7. The tenant/s is not to drill any holes or picture fittings into any internal or external walls in the property without the written consent from the Owner / agent prior.

    Already in the default lease as well as mostly being unenforceable because an owner's remedy is simply damages (cost of putty and paint?)

  8. Tenants are aware that maintenance requests except those that are life threatening or an emergency must be in writing (email or mail).

    Default laws already cover this.

  9. The tenant/s will be responsible for any call out fees charged by a contractor, where you have arranged to meet there to provide access and failed to attend.

    Probably unenforceable, or a reflection of the default legal position depending on the circumstances. Not really necessary as a term.

  10. It is the tenant/s responsibility to clean all evaporated or reverse cycle air conditioning unit filters every 6 months, and upon vacating should it fall prior to 6 months.

    Contracting out of owner's obligation to maintain most likely. What happens if they damage the unit?

  11. The tenant/s agree to give at least twenty-one (21) days? notice in writing to vacate, either on or after the expiry date of the lease. The tenant/s also acknowledge/s and agree to the Owner/agent advertising the availability of the premises during the notice period and allows inspections for prospective tenant/s at reasonable hours of the day to be carried out, with prior notice given to the current tenant/s.

    Default laws already cover this (and give 30 days notice for end of fixed term anyway)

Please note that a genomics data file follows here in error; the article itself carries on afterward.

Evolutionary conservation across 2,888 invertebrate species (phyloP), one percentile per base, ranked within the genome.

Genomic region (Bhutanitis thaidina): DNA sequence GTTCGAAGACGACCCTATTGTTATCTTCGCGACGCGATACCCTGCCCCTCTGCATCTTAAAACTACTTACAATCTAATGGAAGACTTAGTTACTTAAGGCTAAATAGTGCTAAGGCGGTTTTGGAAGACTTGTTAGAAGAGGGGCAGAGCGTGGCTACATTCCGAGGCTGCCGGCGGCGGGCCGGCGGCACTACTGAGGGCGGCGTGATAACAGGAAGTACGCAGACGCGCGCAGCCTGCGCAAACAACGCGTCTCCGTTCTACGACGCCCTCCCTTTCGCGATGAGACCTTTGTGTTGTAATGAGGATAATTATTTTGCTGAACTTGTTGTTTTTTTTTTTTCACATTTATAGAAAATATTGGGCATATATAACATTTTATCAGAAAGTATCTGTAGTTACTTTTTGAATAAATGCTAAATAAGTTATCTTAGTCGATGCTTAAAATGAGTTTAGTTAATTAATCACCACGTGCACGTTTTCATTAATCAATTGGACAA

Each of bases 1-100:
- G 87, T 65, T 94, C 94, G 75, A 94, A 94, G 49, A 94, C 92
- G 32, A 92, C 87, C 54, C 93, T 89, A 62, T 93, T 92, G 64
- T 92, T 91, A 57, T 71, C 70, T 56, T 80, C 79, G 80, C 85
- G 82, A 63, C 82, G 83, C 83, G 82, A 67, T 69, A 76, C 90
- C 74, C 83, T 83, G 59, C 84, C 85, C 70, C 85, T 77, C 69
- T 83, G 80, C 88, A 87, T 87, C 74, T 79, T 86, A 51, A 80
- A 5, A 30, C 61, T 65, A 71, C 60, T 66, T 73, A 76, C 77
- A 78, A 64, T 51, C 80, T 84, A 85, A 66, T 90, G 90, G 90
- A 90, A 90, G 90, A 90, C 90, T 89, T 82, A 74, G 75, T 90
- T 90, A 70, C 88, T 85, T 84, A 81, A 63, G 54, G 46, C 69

12. Rent shall be calculated up to and including the date that all keys are returned to the Owner / agent. The cost of changing the locks to the property should it be re-let and the tenant/s has failed to return the keys, shall be borne by the tenant/s.

    Contracting out, as well as the default position. Pointless term.

  13. The tenants acknowledge and agree that any invoices issued by the Owner / agent are to be paid within seven (7) days.

    Completely redundant term.

  14. No pot plants are to be kept directly on indoor floors at any time. Any floor damage will be replaced / repaired at the tenant/s expense.

    Unenforceable on the first part, then simply the default position for the second.


  15. The tenant/s is aware that should any electrical/gas appliance (i.e pump, air conditioner, hot water system, oven, gas cooktop) break down during the term of tenancy and the damage is found to be caused by the tenants neglect, the repair must be conducted at the tenant/s expense. The same condition applies to the blocked outlet pipes, drains, etc.

    Default legal position.

  16. Should the tenant/s be locked out of the property outside normal office hours, the Owner has no obligation to obtain key or the tenant/s and the tenant/s may need to arrange for a locksmith to gain entry at their own cost.